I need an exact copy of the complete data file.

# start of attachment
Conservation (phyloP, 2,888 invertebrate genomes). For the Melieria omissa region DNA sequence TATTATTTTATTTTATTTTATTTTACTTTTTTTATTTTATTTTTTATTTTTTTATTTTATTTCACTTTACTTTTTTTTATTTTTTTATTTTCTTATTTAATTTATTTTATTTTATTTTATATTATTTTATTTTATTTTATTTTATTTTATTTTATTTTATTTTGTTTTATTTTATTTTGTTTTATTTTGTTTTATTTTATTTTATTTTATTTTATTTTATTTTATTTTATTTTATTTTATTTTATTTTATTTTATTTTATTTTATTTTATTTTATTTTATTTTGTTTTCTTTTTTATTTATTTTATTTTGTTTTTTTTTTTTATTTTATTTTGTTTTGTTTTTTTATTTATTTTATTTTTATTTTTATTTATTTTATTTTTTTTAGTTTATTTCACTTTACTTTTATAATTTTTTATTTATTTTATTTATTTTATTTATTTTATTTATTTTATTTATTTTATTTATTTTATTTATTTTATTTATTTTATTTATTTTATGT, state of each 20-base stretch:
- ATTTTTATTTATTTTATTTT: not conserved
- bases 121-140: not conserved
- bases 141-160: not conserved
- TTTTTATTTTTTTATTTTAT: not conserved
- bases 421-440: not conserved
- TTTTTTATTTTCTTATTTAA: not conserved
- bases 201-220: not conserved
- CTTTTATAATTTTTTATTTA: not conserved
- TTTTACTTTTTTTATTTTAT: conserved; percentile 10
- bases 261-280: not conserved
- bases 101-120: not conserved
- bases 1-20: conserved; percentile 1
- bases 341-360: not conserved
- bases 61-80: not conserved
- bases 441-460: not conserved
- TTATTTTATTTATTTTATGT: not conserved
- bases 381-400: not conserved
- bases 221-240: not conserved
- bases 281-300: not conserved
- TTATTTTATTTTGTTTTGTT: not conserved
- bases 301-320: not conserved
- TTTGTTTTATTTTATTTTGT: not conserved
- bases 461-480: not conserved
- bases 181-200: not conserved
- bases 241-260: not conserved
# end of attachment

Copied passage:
Conservation (phyloP, 2,888 invertebrate genomes). For the Melieria omissa region DNA sequence TATTATTTTATTTTATTTTATTTTACTTTTTTTATTTTATTTTTTATTTTTTTATTTTATTTCACTTTACTTTTTTTTATTTTTTTATTTTCTTATTTAATTTATTTTATTTTATTTTATATTATTTTATTTTATTTTATTTTATTTTATTTTATTTTATTTTGTTTTATTTTATTTTGTTTTATTTTGTTTTATTTTATTTTATTTTATTTTATTTTATTTTATTTTATTTTATTTTATTTTATTTTATTTTATTTTATTTTATTTTATTTTATTTTATTTTGTTTTCTTTTTTATTTATTTTATTTTGTTTTTTTTTTTTATTTTATTTTGTTTTGTTTTTTTATTTATTTTATTTTTATTTTTATTTATTTTATTTTTTTTAGTTTATTTCACTTTACTTTTATAATTTTTTATTTATTTTATTTATTTTATTTATTTTATTTATTTTATTTATTTTATTTATTTTATTTATTTTATTTATTTTATTTATTTTATGT, state of each 20-base stretch:
- ATTTTTATTTATTTTATTTT: not conserved
- bases 121-140: not conserved
- bases 141-160: not conserved
- TTTTTATTTTTTTATTTTAT: not conserved
- bases 421-440: not conserved
- TTTTTTATTTTCTTATTTAA: not conserved
- bases 201-220: not conserved
- CTTTTATAATTTTTTATTTA: not conserved
- TTTTACTTTTTTTATTTTAT: conserved; percentile 10
- bases 261-280: not conserved
- bases 101-120: not conserved
- bases 1-20: conserved; percentile 1
- bases 341-360: not conserved
- bases 61-80: not conserved
- bases 441-460: not conserved
- TTATTTTATTTATTTTATGT: not conserved
- bases 381-400: not conserved
- bases 221-240: not conserved
- bases 281-300: not conserved
- TTATTTTATTTTGTTTTGTT: not conserved
- bases 301-320: not conserved
- TTTGTTTTATTTTATTTTGT: not conserved
- bases 461-480: not conserved
- bases 181-200: not conserved
- bases 241-260: not conserved